He explains the Greek word used for ‘leading men among the brothers’, or ‘chief among the brethren’ in older translations:

The Greek word hegeomon, is an interesting word. It, it is the word for commander. We don’t usually think of church leadership as commanders.

It is the word used of the procurator of Judaea, it is the word used of the governor of a province. Keep this in mind beloved, God has always sent in the church authority.

Verse 23 gives us the greeting to the letter and the churches to which it was addressed. The greeting is as egalitarian as it can be — from brothers to brothers — considering Jerusalem was the head church and these were former Jews addressing Gentile converts. Jerusalem was not lording it over the newer outpost churches or the Gentiles there. The Holy Spirit was at work.

MacArthur explains the churches mentioned and omitted:

Now you say, it doesn’t talk about Cyprus and Galatia where they founded the churches, well they were extensions of Antioch. They would have been included in the Antioch. And the word Cilicia, you say, well when did the churches get founded in Cilicia? I’ll tell ya when, remember when the Apostle Paul was hustled out of Jerusalem ‘cause he caused so much trouble? I mean that was when he was a Christian, he brought down so much persecution that the Christians decided that he needed to get outa town. So they sent him to Tarsus, you know what he did? He went to Tarsus for a while and then he took off to Cilicia and founded churches.

The remaining verses in today’s reading give us the text of the letter.

The letter began with the problems the Judaisers were causing (verse 24). The Jerusalem church acknowledged the troublemakers were from there but with no instruction to say or do what they did. It’s a way of saying the church in Jerusalem accepted responsibility for these false teachers, which is rather humbling.

Note that the letter acknowledged the deep distress and mental turmoil the Gentiles were going through because of these horrible men and their egregious falsehoods: ‘troubled you[b] with words, unsettling your minds’. This was serious business.

MacArthur explains:

Now I want ya to notice the word, troubled, that is a very interesting word.

It is a different word than verse 19. You remember I told you the word trouble in verse 19 means to annoy or to hassle, it’s like a gnat, you know just, just a, just an annoyance, an irritation. Let’s not…irritate them by imposing some foolish ritual on them. But here the word is a tremendously strong word, it means to deeply upset, to deeply disturb, to perplex, to create fear. A very severe kind of response. In fact it is used in John 14, the very same word. Remember when Jesus said, “Let not your heart be troubled.” Those disciples were not just annoyed, they were really torn up. He had just announced His death, and they were shaking, they were horrified, they were in terror.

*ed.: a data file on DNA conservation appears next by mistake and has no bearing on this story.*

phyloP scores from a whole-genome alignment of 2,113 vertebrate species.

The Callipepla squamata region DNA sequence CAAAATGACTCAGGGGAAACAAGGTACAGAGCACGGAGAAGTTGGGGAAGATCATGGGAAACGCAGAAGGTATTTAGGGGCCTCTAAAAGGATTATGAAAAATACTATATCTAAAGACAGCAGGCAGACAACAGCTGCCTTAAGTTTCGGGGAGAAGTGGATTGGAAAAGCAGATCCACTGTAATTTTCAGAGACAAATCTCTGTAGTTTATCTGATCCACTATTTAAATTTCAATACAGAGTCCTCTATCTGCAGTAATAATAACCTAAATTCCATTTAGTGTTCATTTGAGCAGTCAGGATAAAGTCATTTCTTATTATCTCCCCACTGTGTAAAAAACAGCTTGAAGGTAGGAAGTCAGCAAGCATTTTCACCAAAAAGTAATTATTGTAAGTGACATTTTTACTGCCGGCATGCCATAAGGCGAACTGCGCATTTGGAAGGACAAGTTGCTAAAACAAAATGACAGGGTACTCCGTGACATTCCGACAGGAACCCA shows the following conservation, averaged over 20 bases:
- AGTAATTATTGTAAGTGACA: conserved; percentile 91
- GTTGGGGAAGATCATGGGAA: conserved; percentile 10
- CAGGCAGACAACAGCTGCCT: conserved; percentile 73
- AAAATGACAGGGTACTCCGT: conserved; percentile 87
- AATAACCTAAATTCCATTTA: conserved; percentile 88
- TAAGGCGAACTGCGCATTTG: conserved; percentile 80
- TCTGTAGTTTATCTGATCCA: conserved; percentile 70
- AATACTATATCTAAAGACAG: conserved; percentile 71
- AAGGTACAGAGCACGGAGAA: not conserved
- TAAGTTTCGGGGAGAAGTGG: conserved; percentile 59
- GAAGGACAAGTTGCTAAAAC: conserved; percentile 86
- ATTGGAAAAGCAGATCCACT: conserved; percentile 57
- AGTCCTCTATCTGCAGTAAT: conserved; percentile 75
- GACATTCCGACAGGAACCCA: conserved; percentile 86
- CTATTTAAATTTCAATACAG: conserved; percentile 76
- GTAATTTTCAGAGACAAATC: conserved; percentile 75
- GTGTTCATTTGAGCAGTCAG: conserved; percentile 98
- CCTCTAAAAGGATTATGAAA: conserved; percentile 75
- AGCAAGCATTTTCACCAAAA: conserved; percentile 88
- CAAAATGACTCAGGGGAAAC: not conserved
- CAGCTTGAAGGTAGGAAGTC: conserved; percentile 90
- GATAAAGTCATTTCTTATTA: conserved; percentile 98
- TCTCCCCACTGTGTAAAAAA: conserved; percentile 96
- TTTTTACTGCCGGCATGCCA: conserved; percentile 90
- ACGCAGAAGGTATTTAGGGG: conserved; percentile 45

Knowing that, the letter stated, the church in Jerusalem met to discuss the matter and, having come to a unanimous agreement, decided to send two of their esteemed men to accompany the ‘beloved’ Paul and Barnabas (verse 25) who risked their lives for Christ (verse 26).

Those verses mean that the church of Jerusalem heartily approved of Paul, Barnabas as men and the way they presented the Good News to Gentiles. Henry has more:

[1.] “They are men that are dear to us; they are our beloved Barnabas and Paul–men whom we have a value for, a kindness for, a concern for.” Sometimes it is good for those that are of eminence to express their esteem, not only for the despised truth of Christ, but for the despised preachers and defenders of that truth, to encourage them, and weaken the hands of their opposers. [2.] “They are men that have signalized themselves in the service of Christ, and therefore have deserved well of all the churches: they are men that have hazarded their lives for the name of our Lord Jesus Christ (Acts 15:26), and therefore are worthy of double honour, and cannot be suspected of having sought any secular advantage to themselves; for they have ventured their all for Christ, have engaged in the most dangerous services, as good soldiers of Christ, and not only in laborious services.” It is not likely that such faithful confessors should be unfaithful preachers.

The letter from the Jerusalem church went on to say that those hearing it could equally rely on Judas and Silas to be faithful to those same teachings (verse 27).

The next sentence of the letter mentioned that their decision to send it seemed good to the Holy Spirit as well as to them (verse 28). The Jerusalem congregation considered the matter and their decision with seriousness in wanting to arrive at a decision of which the Holy Spirit would approve. The unanimity attested they had arrived at the correct decision.

The decision was exactly as James had put it: no further burden other than no idolatry, no blood, no strangled creatures and no sexual immorality (verse 29).

I really like how the letter ends: avoid these things and ‘you will do well. Farewell’.

The story continues next week.

Next time — Acts 15:30-35